Monday, July 30, 2007


This happened 10 years ago, around this time of year, so I thought it might be a good time to share it.

It is a hot, humid, August morning in Lamoni, Iowa. I am sixteen years old. In a huge gym filled with empty bleachers that will soon groan under the weight of 1500 teenagers, I sit on a low riser. Having just rehearsed the song we will be singing, the choir I sit in the midst of is abuzz with anticipation of the worship that will come, what the day holds, and where they will go to escape the heat.

“Excuse me everyone! We need someone to say a prayer in English at the end of today’s service! We have someone praying in Spanish but need someone to pray in English! Any volunteers?”

Silence sharply hits the buzzing choir. No hands go up. My mind races through the four days I have just experienced in this strange, foreign space that is the Midwest of the USA, which each day seemed increasingly far away from my home in Canada. Too many times had I heard prayers that started with “Dear Father…” too many times had I witnessed male-dominated leadership; too many times had I wiggled uncomfortably in my seat with a dissatisfied feeling in my stomach.

“I don’t mind” I hear myself say, as I watch my hand raise.

“Great! Thank-you!” replies the one on the pray-er quest.

I don’t think much of volunteering. Praying in worship is something I have done many times at home in the comforting space of the Pacific Northwest. I’d just have to speak a bit louder, that’s all. Teenagers trickle-in and fill the huge space, and the high-energy worship launches. I prepare myself as I normally would, paying attention to the words of others, listening carefully to what the songs and scriptures are saying in order to echo their words. At the end of the service I confidently step out of the choir and moved forward to wait for the microphone to be passed to me. I take hold of the microphone and look out at the gathered group, the beauty of this diverse gathering, the sense of anticipation and possibility that is so palpable in a group of teenagers, stirs me deeply and fills me to overflowing. I take a deep breath, close my eyes, and begin to pray:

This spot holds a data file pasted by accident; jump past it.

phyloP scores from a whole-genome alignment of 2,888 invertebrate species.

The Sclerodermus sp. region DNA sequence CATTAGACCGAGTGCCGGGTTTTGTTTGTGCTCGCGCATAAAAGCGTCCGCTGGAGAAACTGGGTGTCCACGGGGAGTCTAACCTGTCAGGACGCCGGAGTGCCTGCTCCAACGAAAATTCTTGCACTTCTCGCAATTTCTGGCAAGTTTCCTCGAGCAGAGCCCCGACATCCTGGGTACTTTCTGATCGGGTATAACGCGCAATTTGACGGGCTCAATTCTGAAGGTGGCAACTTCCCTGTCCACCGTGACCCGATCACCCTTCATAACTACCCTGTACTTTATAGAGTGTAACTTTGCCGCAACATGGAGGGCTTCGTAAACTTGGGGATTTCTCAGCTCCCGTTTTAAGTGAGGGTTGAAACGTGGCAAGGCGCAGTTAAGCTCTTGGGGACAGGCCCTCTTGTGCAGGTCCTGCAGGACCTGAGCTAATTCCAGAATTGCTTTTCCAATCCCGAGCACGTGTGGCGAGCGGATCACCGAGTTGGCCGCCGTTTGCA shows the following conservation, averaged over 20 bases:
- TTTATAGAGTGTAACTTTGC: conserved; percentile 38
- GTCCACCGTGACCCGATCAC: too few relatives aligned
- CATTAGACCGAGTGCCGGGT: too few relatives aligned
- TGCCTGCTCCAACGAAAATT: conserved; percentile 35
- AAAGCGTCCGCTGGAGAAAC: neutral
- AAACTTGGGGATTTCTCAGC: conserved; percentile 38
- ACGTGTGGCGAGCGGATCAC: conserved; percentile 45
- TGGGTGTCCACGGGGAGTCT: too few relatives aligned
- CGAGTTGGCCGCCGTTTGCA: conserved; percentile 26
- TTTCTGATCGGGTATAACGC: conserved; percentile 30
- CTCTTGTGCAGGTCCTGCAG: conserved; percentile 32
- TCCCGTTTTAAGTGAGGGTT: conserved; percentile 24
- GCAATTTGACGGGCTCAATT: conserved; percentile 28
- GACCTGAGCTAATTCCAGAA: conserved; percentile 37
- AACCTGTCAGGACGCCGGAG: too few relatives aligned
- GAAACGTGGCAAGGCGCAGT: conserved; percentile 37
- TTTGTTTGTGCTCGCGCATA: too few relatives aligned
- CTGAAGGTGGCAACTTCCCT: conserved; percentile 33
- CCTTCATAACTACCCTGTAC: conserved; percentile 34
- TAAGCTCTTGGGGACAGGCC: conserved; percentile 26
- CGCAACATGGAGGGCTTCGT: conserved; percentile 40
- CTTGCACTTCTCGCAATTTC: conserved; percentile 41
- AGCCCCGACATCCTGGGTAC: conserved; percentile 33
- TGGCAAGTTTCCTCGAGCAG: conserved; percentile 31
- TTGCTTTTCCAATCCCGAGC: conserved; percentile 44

“Loving Mother God…” I feel like I’ve just stepped off a cliff into a great abyss of uncertainty. Falling into the oceanic depths of chaos, the tehom as I would call it now, feels a bit lonely, but not cold or desolate, just uncertain.

The rest of the prayer has disappeared from my memory. I remember looking down at my shirt just after saying ‘amen’ and realizing that I was not anonymous; I had “Pacific Northwest Delegation” emblazoned across my chest. It would not be long, I thought, before I was hunted-down and reprimanded. But a mob of pitch-fork-wielding teenagers never showed up, and the only comment I received before running away from the crowded gym that morning was from the choir director who thanked me. I realized that maybe the tehom was not quite as lonely as I thought.

From the vantage point of my 26-year-old self, everything else in my life seems to radiate out of that point, that moment of truthfulness and prophecy, a time of saying ‘yes’ not just to saying a prayer, but to something much deeper and larger.



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